Contradiction in Terms
You say to-may-toe; I say toh-mah-tah. Deal with it.
Friday, January 06, 2006

We're Baaack...

...from our two-week sojourn in Florida, visiting my mom, stepdad, brother, and sister-in-law for the holidays. We generally had a hell of a time, though mostly all we did was shop* (which I'm sure my friend Gigi would agree does indeed constitute "a hell of a time"). We did manage to find time to go to a few parties, and visit the nearby (in Florida terms, that is) Alligator Farm. Contrary to appearances, the nature-apathetic Alfars do actually enjoy animals and that sort of thing--in their proper place, which of course is a zoo where you can smoke, buy soda, and eat foreign hotdogs (which everyone knows are vastly more exciting than regular hotdogs).

Lessons Learned (Some Re-learned) on this Trip Abroad:

1. Traveling with a three-year-old is easier than traveling with a one- or two-year-old. Sage was a little darling; dazzled everyone with her vocabulary, singing, dancing, and sense of humor; and generally did the best job possible of making the whole journey as non-harrowing as possible for her parents. It really isn't her fault she was born to people more accustomed to nurturing paper children than a flesh-and-blood one; still, we have sworn not to travel abroad again until she is able to read, bathe, and eat on her own--and possibly smoke as well, haha! Oh, and the 37-year-old kid behaved himself pretty well, too.

2. I adore my wonderful mother. But not if I have to live with her for more than two weeks. Lemme put it this way: two grown women, one kitchen = not a good equation. I bet Sage will feel the same way in the future, which will just about serve me right.

3. I can live without yaya, cell phone, or Internet connection. But again, not for more than two weeks or so. Laptop mine, how I love thee!

4. Getting a diamond ring for Christmas really helps when dealing with the concurrent needs of daughter, husband, mother, and stepfather. All I have to do is look at my hand and the world seems a little sparklier. The experience is highly recommended.

5. It takes five or six visits over the course of two weeks before the Alfars have their fill of Barnes and Noble bookstore. And even then, really, only due to cash and gift card limitations. It only took me two visits to be content at Sephora, but we're going to have to buy a new bookcase to accommodate all the new head candy. Even Sage is running out of shelf space.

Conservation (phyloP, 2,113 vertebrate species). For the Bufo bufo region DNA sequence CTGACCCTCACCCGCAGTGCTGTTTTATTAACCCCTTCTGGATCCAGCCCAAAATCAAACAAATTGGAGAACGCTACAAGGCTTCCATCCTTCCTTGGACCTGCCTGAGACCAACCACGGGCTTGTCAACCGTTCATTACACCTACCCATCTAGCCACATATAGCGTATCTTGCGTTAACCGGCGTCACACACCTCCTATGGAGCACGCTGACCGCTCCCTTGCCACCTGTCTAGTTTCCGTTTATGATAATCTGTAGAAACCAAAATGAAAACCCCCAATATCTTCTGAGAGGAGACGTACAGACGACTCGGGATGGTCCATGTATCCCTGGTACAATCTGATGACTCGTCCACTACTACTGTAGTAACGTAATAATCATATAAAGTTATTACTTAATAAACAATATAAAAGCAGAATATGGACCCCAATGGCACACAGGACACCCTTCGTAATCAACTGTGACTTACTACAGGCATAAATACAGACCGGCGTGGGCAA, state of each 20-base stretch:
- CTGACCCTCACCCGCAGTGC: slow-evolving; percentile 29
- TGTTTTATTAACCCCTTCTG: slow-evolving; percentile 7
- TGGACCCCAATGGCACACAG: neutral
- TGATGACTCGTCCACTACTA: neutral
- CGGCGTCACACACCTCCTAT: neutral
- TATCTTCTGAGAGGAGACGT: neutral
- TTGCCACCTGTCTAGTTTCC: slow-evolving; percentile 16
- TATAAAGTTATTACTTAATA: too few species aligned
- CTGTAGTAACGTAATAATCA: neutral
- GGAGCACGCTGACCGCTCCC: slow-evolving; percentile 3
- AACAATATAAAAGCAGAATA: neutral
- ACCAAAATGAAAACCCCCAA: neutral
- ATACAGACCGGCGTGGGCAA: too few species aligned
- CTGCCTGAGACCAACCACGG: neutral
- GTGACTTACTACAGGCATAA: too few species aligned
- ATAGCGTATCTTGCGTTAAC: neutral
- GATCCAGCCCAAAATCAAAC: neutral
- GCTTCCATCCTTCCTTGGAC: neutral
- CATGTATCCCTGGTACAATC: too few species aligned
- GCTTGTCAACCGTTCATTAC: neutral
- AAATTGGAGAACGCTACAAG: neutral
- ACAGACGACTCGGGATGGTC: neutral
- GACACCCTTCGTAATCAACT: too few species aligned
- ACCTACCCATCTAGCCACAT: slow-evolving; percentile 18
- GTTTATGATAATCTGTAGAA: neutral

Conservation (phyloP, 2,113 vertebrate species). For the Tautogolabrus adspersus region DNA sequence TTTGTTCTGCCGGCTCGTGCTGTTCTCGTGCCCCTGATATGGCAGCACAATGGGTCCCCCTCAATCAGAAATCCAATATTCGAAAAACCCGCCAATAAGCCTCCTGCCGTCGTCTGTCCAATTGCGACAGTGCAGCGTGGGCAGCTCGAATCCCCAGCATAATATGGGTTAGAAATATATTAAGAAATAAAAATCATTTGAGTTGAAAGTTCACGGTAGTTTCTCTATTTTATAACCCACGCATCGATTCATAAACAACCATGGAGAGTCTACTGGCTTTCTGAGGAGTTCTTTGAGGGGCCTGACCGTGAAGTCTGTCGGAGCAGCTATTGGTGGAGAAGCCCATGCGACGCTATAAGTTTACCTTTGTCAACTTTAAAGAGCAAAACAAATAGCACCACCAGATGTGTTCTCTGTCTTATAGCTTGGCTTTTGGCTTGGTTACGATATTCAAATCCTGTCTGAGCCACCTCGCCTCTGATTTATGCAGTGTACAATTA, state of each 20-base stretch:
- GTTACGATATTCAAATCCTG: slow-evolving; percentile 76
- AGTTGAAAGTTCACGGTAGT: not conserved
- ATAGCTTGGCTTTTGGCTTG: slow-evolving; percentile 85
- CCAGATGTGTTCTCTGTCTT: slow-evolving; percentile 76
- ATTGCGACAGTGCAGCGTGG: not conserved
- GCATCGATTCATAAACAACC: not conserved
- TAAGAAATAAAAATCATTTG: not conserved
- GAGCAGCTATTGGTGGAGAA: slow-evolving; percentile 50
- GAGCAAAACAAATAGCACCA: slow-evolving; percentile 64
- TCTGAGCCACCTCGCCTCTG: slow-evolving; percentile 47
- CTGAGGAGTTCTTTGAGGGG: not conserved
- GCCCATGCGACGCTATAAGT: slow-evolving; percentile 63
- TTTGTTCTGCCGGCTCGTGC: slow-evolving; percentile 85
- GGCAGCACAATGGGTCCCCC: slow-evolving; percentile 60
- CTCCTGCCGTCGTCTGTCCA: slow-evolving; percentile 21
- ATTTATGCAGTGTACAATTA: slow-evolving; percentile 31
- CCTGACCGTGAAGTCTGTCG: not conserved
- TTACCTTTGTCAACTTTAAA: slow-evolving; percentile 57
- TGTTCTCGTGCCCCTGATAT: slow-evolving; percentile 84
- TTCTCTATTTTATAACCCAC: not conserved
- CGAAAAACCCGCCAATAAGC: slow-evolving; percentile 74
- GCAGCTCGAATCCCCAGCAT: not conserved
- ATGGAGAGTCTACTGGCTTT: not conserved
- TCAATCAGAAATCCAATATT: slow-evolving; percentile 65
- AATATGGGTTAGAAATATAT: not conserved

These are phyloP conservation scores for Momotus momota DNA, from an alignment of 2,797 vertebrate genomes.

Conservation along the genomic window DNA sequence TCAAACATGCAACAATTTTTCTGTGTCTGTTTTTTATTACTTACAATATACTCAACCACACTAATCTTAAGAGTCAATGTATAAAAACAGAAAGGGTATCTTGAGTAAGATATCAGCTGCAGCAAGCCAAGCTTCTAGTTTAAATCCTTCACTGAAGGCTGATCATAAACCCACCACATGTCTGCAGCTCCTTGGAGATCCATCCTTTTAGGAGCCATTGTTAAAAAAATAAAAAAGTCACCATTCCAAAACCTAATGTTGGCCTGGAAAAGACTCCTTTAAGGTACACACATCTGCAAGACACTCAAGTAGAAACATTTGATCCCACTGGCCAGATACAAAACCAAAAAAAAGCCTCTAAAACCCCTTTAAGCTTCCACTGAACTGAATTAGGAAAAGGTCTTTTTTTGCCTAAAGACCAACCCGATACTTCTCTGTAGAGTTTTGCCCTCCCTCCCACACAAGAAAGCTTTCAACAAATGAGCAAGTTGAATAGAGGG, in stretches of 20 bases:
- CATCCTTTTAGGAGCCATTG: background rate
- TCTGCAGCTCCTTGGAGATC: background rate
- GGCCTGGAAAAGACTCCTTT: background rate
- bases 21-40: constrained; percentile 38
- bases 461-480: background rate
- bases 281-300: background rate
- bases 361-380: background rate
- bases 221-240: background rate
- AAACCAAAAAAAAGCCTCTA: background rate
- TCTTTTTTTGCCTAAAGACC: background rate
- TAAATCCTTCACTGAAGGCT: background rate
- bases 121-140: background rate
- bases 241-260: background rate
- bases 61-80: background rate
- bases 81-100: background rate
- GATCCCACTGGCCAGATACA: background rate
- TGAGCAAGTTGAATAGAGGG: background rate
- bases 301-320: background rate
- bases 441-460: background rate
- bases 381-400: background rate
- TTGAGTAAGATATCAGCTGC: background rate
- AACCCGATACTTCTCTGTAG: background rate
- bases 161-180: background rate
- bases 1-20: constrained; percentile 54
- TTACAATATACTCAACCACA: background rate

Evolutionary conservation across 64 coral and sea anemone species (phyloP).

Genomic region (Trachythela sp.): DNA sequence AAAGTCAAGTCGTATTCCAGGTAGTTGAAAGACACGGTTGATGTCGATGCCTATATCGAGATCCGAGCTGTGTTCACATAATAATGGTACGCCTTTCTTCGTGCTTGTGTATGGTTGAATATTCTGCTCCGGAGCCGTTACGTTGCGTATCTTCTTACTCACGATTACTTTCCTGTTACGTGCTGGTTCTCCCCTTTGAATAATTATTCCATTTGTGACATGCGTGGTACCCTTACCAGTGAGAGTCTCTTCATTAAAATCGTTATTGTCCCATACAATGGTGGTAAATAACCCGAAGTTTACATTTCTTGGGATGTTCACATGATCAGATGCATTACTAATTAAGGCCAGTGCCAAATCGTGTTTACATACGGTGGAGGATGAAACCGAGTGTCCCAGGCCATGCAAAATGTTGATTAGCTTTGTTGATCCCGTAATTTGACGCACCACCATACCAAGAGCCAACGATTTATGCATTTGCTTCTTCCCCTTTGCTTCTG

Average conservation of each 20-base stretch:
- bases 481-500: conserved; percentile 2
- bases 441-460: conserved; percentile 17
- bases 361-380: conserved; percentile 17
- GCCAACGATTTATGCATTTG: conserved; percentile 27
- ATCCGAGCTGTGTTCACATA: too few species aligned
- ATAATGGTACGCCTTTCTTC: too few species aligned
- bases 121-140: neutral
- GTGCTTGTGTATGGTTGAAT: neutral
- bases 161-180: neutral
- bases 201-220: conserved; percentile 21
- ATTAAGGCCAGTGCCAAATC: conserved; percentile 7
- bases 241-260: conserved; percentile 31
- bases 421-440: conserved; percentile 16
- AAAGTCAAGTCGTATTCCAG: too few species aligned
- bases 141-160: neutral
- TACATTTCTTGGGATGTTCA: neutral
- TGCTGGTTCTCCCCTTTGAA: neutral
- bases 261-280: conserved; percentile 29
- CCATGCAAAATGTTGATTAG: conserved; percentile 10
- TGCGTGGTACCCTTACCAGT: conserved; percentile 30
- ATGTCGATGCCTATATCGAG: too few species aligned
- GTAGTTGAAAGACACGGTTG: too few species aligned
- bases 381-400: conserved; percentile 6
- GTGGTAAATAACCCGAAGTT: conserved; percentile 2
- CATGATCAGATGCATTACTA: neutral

6. The phrase "happy homemaker" is oxymoronic. Especially on Christmas Day, when the routine goes something like this: wake up, make Christmas meal, wash up just in time to start preparing next meal. Rinse and repeat twice for lunch and dinner, trying to make time for opening presents and making oneself vaguely respectable-looking for the inevitable photo session. Gah. Did I mention I missed my yaya?

7. My new dream in life (having acquired aforementioned delightful diamond from likewise delightful husband) is to be able to take a hot bubble bath whenever I damn well feel like it. If you don't understand, you either (a) have a bathtub of your own and have become blase about the orgiastic decadence of it, (b) have just never done it properly, or (c) both of the above.

8. Americans suffer from obesity because everyone serves you just too damn much food. I think I have gained about as much weight as the sum total of our balikbayan boxes. Okay, that's an exaggeration; but if I intend to be seen in a swimsuit anywhere come summer, carbs and I, regrettably, must once again part ways. After I gorge on the chips and chocolates we brought home, of course.

9. It is very clever to seal one's packages only lightly in case one has to redistribute items due to weight limitations. It is not so clever to forget that one has done so, and therefore submit said packages for loading, thus leading to around 14 hours of stress and worry over the state of one's new possessions. We tried to put it out of our heads during the flight, but now and then panic would strike: What about Vin's birthday present? What about the DVDs? What about my Rosebud salve? Most of all, dear Lord above, what about the books?! Fortunately, God heard us and all our luggage arrived in Manila safe and sound. (Maybe it's because I actually went to mass on New Year's Day for the first time in... what, five years?)

10. All the good food, hot bubble baths, and sinful shopping in the world do not hold a candle to being home. Where your friends are just a non-roaming text message away. Where you can sleep in your own bed, decide on your own schedule, and sit around smoking and vegging out at your computer in your bra and panties. For as long as your husband leaves you to it. Which--not having to worry about your parents suddenly knocking on the door--is probably the best "thank-God-we're-home" pleasure of them all.

Man, it's good to be back.
*Take a gander at the freshly-updated sideblog to check out all my new loot! (I'll post entries on the books as I plow my way through 'em.)
Nikki bit in at 1:16 AM :: ::
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